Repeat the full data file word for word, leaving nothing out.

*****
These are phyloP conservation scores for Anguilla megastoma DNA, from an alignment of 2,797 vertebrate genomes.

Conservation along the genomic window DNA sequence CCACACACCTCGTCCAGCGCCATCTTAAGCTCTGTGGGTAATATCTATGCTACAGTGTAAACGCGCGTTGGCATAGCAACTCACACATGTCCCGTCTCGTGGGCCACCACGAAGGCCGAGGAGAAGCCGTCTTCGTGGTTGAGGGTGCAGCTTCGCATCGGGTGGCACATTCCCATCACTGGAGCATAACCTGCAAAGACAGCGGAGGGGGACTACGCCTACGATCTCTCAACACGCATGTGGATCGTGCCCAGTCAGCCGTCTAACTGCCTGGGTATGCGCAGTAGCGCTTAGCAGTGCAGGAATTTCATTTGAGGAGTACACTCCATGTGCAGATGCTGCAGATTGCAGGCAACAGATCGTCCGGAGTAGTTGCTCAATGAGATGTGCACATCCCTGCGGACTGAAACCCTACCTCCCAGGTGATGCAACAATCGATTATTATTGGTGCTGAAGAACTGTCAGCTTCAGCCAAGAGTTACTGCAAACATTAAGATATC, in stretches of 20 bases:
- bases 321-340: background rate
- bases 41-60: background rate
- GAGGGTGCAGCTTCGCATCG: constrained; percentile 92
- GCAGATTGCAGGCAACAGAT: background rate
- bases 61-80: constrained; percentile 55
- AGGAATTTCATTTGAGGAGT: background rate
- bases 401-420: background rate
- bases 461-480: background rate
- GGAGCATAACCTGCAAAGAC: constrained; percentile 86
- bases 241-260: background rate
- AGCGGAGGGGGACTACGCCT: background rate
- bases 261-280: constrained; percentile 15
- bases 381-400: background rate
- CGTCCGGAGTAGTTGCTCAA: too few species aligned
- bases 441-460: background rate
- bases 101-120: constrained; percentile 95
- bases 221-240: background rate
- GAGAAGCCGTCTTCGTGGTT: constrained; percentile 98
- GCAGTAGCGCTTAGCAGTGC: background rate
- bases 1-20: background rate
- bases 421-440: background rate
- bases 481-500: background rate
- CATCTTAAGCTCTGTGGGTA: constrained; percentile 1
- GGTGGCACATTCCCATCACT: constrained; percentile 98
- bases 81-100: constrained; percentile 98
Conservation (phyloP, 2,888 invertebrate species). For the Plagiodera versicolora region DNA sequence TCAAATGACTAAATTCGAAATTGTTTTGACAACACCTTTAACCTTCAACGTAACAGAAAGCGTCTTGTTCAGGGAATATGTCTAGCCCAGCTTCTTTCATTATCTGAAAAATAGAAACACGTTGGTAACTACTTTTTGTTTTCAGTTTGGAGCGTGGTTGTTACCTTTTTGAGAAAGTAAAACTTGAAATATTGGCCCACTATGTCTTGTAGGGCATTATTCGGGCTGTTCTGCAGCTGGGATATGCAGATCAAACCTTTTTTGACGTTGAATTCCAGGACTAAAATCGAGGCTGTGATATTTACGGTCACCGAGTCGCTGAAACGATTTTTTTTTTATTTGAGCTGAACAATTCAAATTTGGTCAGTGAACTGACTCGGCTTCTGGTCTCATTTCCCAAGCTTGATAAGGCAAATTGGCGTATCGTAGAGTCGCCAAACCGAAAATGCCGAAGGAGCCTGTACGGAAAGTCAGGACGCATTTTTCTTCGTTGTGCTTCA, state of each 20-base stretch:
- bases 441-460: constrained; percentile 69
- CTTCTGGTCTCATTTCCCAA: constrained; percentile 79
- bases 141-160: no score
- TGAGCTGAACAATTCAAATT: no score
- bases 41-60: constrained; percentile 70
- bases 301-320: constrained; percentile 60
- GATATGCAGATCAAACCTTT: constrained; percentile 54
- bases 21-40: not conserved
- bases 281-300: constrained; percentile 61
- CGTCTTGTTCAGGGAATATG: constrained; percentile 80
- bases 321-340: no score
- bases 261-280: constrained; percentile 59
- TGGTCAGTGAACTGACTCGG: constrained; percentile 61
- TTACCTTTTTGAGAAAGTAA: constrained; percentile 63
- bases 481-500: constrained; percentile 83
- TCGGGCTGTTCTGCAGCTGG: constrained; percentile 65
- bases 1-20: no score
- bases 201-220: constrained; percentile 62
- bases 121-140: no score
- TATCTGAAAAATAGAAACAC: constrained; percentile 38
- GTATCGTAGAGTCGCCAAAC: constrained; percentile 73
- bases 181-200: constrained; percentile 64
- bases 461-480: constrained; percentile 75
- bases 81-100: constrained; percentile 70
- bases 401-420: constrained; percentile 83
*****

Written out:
These are phyloP conservation scores for Anguilla megastoma DNA, from an alignment of 2,797 vertebrate genomes.

Conservation along the genomic window DNA sequence CCACACACCTCGTCCAGCGCCATCTTAAGCTCTGTGGGTAATATCTATGCTACAGTGTAAACGCGCGTTGGCATAGCAACTCACACATGTCCCGTCTCGTGGGCCACCACGAAGGCCGAGGAGAAGCCGTCTTCGTGGTTGAGGGTGCAGCTTCGCATCGGGTGGCACATTCCCATCACTGGAGCATAACCTGCAAAGACAGCGGAGGGGGACTACGCCTACGATCTCTCAACACGCATGTGGATCGTGCCCAGTCAGCCGTCTAACTGCCTGGGTATGCGCAGTAGCGCTTAGCAGTGCAGGAATTTCATTTGAGGAGTACACTCCATGTGCAGATGCTGCAGATTGCAGGCAACAGATCGTCCGGAGTAGTTGCTCAATGAGATGTGCACATCCCTGCGGACTGAAACCCTACCTCCCAGGTGATGCAACAATCGATTATTATTGGTGCTGAAGAACTGTCAGCTTCAGCCAAGAGTTACTGCAAACATTAAGATATC, in stretches of 20 bases:
- bases 321-340: background rate
- bases 41-60: background rate
- GAGGGTGCAGCTTCGCATCG: constrained; percentile 92
- GCAGATTGCAGGCAACAGAT: background rate
- bases 61-80: constrained; percentile 55
- AGGAATTTCATTTGAGGAGT: background rate
- bases 401-420: background rate
- bases 461-480: background rate
- GGAGCATAACCTGCAAAGAC: constrained; percentile 86
- bases 241-260: background rate
- AGCGGAGGGGGACTACGCCT: background rate
- bases 261-280: constrained; percentile 15
- bases 381-400: background rate
- CGTCCGGAGTAGTTGCTCAA: too few species aligned
- bases 441-460: background rate
- bases 101-120: constrained; percentile 95
- bases 221-240: background rate
- GAGAAGCCGTCTTCGTGGTT: constrained; percentile 98
- GCAGTAGCGCTTAGCAGTGC: background rate
- bases 1-20: background rate
- bases 421-440: background rate
- bases 481-500: background rate
- CATCTTAAGCTCTGTGGGTA: constrained; percentile 1
- GGTGGCACATTCCCATCACT: constrained; percentile 98
- bases 81-100: constrained; percentile 98
Conservation (phyloP, 2,888 invertebrate species). For the Plagiodera versicolora region DNA sequence TCAAATGACTAAATTCGAAATTGTTTTGACAACACCTTTAACCTTCAACGTAACAGAAAGCGTCTTGTTCAGGGAATATGTCTAGCCCAGCTTCTTTCATTATCTGAAAAATAGAAACACGTTGGTAACTACTTTTTGTTTTCAGTTTGGAGCGTGGTTGTTACCTTTTTGAGAAAGTAAAACTTGAAATATTGGCCCACTATGTCTTGTAGGGCATTATTCGGGCTGTTCTGCAGCTGGGATATGCAGATCAAACCTTTTTTGACGTTGAATTCCAGGACTAAAATCGAGGCTGTGATATTTACGGTCACCGAGTCGCTGAAACGATTTTTTTTTTATTTGAGCTGAACAATTCAAATTTGGTCAGTGAACTGACTCGGCTTCTGGTCTCATTTCCCAAGCTTGATAAGGCAAATTGGCGTATCGTAGAGTCGCCAAACCGAAAATGCCGAAGGAGCCTGTACGGAAAGTCAGGACGCATTTTTCTTCGTTGTGCTTCA, state of each 20-base stretch:
- bases 441-460: constrained; percentile 69
- CTTCTGGTCTCATTTCCCAA: constrained; percentile 79
- bases 141-160: no score
- TGAGCTGAACAATTCAAATT: no score
- bases 41-60: constrained; percentile 70
- bases 301-320: constrained; percentile 60
- GATATGCAGATCAAACCTTT: constrained; percentile 54
- bases 21-40: not conserved
- bases 281-300: constrained; percentile 61
- CGTCTTGTTCAGGGAATATG: constrained; percentile 80
- bases 321-340: no score
- bases 261-280: constrained; percentile 59
- TGGTCAGTGAACTGACTCGG: constrained; percentile 61
- TTACCTTTTTGAGAAAGTAA: constrained; percentile 63
- bases 481-500: constrained; percentile 83
- TCGGGCTGTTCTGCAGCTGG: constrained; percentile 65
- bases 1-20: no score
- bases 201-220: constrained; percentile 62
- bases 121-140: no score
- TATCTGAAAAATAGAAACAC: constrained; percentile 38
- GTATCGTAGAGTCGCCAAAC: constrained; percentile 73
- bases 181-200: constrained; percentile 64
- bases 461-480: constrained; percentile 75
- bases 81-100: constrained; percentile 70
- bases 401-420: constrained; percentile 83